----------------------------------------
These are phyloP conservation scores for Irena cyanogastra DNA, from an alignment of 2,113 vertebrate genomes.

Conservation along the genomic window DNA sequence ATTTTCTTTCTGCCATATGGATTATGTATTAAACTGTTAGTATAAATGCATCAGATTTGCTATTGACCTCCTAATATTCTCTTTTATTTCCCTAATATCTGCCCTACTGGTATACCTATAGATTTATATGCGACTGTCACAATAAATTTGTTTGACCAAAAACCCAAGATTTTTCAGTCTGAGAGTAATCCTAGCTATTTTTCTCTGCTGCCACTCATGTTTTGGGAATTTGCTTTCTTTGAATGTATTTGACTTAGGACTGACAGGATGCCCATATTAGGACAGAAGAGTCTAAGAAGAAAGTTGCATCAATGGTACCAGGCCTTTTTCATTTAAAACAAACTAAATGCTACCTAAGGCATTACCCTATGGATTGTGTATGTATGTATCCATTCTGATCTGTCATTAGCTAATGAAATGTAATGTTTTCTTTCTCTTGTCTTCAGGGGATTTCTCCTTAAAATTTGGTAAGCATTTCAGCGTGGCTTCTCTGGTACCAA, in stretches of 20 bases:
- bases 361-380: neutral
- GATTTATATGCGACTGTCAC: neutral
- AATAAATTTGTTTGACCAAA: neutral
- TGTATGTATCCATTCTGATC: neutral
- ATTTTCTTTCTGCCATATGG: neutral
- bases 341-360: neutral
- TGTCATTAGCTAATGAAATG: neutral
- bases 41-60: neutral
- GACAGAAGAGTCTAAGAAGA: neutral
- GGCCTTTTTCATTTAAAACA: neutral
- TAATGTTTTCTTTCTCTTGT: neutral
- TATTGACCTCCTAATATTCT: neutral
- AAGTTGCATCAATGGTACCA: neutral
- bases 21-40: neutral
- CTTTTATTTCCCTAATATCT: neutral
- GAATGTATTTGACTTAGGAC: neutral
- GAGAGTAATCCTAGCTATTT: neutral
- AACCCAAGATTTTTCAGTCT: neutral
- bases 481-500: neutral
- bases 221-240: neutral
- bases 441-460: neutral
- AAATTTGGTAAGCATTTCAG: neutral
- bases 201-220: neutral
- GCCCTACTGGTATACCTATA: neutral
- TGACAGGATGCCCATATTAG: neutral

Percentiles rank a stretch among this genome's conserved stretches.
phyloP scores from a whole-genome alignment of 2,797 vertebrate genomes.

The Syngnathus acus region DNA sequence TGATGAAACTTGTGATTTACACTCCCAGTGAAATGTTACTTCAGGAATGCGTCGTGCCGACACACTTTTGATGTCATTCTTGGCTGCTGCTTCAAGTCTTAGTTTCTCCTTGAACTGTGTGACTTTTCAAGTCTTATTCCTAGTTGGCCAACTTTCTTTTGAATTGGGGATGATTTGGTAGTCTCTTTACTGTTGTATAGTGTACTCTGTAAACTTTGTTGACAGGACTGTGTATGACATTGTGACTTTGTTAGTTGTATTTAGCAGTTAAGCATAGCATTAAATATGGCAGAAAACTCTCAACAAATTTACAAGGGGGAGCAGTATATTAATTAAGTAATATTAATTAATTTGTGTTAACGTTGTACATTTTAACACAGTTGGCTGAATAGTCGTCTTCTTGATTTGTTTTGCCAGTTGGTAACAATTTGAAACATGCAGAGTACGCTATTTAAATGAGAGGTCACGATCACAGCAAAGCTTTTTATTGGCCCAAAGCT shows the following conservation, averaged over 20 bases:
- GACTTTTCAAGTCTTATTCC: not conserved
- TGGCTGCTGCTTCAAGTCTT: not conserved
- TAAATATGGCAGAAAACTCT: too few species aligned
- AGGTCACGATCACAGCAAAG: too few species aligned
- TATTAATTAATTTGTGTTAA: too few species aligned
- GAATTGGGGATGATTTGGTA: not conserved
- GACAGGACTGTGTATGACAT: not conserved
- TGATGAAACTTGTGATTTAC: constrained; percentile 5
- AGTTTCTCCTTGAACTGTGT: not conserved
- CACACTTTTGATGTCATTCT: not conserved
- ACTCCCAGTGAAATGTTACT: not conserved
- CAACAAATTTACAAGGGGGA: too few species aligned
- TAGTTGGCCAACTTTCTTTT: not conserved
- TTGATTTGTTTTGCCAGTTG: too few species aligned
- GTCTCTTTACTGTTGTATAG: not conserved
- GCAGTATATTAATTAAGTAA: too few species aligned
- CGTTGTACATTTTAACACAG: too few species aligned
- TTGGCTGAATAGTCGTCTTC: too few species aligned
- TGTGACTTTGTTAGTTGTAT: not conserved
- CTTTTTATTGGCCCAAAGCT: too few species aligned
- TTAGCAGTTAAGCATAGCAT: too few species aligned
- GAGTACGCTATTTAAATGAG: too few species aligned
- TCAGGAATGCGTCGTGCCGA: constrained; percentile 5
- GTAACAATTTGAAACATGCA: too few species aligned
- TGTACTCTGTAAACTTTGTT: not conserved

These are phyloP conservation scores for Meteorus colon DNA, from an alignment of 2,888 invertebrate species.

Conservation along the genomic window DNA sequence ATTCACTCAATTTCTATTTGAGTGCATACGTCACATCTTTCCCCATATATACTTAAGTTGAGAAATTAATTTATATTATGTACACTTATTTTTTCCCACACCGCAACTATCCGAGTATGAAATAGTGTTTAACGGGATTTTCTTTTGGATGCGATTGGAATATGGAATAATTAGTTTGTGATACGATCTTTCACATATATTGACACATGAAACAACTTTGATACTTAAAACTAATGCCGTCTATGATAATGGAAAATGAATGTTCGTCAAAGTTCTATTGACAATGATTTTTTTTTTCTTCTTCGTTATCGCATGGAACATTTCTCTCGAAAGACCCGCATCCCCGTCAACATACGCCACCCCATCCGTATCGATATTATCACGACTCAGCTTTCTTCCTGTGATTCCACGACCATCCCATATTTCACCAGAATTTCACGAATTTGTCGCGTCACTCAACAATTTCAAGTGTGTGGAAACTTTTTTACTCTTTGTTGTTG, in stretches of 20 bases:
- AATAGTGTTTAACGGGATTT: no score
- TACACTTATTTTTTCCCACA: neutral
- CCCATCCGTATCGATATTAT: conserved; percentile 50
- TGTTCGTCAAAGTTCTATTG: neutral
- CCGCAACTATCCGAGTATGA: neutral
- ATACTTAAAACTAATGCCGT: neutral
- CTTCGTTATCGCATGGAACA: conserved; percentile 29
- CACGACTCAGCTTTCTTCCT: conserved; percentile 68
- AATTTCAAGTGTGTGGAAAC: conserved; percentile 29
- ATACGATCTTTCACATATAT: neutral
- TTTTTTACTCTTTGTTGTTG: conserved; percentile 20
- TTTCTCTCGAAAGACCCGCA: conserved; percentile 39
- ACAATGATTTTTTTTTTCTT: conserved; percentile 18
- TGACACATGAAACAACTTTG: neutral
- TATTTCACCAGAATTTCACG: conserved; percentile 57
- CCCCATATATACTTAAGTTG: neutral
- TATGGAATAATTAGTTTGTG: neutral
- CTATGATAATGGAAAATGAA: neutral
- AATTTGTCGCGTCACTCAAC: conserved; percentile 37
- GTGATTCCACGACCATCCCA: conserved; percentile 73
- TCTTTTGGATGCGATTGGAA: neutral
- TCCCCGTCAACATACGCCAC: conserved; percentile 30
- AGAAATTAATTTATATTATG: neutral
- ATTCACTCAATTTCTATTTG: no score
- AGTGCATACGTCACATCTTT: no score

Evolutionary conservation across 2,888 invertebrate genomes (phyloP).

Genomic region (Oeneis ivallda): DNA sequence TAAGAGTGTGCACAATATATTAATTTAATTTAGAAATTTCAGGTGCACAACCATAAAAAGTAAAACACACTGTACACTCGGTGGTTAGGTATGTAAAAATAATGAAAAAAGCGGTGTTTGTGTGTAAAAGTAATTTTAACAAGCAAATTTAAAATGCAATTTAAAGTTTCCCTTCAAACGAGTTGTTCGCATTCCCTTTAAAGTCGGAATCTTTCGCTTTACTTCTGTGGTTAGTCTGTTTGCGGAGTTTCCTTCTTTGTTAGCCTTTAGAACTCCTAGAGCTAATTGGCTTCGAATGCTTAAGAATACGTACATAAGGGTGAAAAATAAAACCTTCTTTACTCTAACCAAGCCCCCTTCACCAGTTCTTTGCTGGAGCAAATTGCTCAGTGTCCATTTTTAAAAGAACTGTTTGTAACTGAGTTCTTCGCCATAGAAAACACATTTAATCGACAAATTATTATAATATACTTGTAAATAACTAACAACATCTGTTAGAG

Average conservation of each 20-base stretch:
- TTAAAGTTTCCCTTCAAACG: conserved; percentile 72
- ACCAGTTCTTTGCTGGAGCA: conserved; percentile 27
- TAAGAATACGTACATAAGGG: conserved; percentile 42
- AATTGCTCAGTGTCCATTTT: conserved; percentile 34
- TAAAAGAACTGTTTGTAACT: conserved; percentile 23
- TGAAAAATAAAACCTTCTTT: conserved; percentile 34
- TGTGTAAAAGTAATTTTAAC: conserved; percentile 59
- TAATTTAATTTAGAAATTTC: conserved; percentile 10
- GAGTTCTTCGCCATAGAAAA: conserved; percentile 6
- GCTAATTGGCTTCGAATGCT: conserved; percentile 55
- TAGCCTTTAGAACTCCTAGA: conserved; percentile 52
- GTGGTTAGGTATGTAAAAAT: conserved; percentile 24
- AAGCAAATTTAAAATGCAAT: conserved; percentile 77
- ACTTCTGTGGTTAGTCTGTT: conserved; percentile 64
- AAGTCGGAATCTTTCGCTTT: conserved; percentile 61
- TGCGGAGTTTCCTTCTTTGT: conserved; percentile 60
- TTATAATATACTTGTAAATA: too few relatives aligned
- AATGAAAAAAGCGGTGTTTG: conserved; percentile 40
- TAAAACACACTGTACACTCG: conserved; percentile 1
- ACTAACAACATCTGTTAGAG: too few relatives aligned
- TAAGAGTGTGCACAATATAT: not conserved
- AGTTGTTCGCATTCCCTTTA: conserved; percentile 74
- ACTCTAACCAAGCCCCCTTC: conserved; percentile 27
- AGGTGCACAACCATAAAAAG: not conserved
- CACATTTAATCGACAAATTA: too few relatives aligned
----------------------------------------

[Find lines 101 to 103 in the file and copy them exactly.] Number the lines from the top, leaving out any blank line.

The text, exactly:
- TGCGGAGTTTCCTTCTTTGT: conserved; percentile 60
- TTATAATATACTTGTAAATA: too few relatives aligned
- AATGAAAAAAGCGGTGTTTG: conserved; percentile 40